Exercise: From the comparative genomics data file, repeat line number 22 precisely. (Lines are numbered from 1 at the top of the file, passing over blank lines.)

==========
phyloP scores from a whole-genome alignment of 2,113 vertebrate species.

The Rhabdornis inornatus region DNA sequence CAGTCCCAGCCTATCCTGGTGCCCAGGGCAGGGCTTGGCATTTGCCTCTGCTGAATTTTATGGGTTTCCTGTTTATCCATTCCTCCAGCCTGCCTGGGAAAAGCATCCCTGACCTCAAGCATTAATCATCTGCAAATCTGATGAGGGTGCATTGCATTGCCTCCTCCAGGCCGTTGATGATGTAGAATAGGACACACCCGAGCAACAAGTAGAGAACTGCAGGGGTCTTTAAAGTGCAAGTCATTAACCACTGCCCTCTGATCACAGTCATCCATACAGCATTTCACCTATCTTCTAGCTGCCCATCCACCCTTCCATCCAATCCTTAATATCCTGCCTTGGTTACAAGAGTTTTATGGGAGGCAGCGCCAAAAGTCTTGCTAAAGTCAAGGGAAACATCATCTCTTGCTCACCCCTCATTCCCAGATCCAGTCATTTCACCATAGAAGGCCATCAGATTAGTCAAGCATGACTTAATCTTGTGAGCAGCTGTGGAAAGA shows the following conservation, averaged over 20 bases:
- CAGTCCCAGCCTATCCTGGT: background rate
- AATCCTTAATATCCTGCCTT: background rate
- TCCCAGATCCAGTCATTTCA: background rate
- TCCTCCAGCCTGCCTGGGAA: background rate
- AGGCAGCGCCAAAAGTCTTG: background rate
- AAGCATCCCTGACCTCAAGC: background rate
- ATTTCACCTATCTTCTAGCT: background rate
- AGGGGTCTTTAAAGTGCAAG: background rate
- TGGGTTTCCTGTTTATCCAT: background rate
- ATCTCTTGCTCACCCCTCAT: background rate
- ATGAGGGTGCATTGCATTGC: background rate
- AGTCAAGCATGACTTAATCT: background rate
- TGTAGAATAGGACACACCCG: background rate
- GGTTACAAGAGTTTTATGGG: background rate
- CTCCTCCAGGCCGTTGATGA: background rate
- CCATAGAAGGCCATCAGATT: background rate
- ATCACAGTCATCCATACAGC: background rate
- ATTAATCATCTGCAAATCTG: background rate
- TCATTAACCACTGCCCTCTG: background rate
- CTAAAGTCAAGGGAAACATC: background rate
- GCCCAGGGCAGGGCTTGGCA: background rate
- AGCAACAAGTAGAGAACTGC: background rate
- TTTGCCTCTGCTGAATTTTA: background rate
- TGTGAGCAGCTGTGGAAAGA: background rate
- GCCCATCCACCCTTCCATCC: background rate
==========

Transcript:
- CTAAAGTCAAGGGAAACATC: background rate